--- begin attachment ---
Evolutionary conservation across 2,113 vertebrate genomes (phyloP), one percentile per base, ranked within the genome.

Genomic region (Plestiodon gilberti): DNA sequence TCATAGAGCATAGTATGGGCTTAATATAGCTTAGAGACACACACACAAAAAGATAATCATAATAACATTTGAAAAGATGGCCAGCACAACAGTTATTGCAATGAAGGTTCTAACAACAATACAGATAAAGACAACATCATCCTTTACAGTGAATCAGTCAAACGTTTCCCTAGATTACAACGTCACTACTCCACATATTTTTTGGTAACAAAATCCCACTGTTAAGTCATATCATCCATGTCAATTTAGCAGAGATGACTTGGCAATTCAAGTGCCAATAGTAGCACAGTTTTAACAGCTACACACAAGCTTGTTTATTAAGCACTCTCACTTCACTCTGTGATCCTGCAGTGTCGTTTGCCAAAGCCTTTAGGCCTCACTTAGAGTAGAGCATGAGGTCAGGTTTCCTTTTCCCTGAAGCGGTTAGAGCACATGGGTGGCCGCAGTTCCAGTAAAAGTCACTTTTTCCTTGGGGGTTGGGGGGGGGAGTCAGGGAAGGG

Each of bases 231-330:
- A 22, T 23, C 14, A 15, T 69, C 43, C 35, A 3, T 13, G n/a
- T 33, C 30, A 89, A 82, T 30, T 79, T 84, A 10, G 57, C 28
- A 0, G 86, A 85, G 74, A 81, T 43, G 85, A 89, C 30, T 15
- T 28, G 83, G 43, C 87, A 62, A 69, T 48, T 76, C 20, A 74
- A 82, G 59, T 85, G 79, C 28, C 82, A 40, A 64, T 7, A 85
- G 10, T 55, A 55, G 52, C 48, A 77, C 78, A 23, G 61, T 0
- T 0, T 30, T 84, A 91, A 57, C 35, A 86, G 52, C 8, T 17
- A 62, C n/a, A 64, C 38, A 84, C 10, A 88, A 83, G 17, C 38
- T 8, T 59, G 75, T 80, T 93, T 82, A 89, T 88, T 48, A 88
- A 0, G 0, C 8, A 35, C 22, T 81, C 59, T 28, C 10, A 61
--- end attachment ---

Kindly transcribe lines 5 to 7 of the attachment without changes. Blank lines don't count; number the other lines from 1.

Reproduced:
- T 33, C 30, A 89, A 82, T 30, T 79, T 84, A 10, G 57, C 28
- A 0, G 86, A 85, G 74, A 81, T 43, G 85, A 89, C 30, T 15
- T 28, G 83, G 43, C 87, A 62, A 69, T 48, T 76, C 20, A 74